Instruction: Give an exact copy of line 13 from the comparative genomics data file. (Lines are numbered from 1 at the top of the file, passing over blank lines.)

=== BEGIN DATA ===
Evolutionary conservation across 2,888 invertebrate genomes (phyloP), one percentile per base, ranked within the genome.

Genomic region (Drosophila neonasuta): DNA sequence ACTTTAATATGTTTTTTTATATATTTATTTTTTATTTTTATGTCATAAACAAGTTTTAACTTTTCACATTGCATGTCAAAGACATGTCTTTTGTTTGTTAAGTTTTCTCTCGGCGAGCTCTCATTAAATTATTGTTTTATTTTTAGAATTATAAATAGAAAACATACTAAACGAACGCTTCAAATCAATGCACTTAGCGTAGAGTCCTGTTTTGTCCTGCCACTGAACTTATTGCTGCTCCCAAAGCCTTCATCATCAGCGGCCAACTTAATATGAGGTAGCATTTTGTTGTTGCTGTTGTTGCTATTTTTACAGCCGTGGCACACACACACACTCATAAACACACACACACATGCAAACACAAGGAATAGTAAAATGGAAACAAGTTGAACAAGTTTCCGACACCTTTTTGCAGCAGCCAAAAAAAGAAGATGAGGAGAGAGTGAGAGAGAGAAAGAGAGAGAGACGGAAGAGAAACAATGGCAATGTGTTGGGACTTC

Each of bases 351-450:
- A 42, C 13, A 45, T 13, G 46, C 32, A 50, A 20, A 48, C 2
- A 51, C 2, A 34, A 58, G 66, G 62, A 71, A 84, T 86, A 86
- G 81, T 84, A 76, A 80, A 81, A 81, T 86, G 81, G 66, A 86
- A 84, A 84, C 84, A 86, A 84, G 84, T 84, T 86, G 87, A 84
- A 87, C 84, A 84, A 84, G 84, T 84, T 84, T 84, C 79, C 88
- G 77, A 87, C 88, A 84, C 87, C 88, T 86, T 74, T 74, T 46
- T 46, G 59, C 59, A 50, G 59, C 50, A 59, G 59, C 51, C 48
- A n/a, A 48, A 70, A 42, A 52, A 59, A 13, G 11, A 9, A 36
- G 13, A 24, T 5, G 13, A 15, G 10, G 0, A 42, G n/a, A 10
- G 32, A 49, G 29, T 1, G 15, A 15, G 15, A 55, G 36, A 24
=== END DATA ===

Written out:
- G 32, A 49, G 29, T 1, G 15, A 15, G 15, A 55, G 36, A 24